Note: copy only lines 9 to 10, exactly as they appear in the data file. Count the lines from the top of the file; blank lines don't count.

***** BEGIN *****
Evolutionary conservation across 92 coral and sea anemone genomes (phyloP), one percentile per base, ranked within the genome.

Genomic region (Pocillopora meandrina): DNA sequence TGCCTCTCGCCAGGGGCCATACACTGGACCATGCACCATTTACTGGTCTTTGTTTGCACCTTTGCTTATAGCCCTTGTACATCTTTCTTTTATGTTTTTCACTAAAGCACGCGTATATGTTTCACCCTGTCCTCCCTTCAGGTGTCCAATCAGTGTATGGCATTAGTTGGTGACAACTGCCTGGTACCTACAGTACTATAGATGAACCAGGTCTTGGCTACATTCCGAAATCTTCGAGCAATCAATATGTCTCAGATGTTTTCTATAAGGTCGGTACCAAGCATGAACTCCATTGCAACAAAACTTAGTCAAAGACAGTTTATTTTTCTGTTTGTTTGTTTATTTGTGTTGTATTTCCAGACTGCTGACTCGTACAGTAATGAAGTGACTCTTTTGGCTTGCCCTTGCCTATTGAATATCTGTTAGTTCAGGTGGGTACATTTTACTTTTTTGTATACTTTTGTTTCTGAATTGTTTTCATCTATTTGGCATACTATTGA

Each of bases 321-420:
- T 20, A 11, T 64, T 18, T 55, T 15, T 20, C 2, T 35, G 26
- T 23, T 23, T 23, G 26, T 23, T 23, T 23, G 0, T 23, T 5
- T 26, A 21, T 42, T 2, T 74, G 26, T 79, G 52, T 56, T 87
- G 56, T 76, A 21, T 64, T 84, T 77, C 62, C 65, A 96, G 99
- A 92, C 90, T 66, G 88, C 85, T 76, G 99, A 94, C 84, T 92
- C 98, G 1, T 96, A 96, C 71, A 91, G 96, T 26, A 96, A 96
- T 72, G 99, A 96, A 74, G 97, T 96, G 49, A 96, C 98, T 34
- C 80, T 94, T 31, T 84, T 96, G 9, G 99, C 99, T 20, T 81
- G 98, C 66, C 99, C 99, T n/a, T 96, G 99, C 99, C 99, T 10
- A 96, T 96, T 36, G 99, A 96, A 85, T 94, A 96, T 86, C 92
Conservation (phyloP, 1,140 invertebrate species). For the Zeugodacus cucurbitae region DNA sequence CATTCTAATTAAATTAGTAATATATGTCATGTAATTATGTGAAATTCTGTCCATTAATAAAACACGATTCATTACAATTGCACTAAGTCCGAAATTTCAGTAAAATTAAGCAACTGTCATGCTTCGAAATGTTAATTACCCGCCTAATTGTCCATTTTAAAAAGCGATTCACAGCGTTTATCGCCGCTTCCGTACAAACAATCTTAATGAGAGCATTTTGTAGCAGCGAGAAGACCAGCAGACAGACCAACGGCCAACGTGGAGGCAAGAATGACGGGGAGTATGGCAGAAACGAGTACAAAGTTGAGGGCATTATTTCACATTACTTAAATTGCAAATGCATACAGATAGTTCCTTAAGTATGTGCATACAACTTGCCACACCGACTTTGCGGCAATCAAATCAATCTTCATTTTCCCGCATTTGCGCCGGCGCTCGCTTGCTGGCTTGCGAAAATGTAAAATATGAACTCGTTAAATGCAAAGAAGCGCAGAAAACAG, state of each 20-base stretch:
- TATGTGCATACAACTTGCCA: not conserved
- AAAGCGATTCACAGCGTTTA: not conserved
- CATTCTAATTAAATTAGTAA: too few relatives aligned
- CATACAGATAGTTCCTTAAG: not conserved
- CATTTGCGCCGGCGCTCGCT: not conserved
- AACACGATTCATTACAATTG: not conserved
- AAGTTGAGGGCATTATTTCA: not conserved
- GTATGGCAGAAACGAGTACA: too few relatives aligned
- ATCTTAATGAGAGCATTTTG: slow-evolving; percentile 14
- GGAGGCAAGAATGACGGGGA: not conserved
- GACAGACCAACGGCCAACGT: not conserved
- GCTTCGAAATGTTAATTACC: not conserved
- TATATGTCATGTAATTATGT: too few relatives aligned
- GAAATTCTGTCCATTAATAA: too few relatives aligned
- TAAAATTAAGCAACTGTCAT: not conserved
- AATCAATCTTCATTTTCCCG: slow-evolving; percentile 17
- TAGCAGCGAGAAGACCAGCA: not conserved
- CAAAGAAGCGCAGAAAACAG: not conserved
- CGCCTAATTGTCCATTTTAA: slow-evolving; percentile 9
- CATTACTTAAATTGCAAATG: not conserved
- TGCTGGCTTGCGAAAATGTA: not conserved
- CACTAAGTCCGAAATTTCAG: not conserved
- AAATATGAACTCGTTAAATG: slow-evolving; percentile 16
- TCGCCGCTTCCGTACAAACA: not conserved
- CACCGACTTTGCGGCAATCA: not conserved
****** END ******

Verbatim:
- C 98, G 1, T 96, A 96, C 71, A 91, G 96, T 26, A 96, A 96
- T 72, G 99, A 96, A 74, G 97, T 96, G 49, A 96, C 98, T 34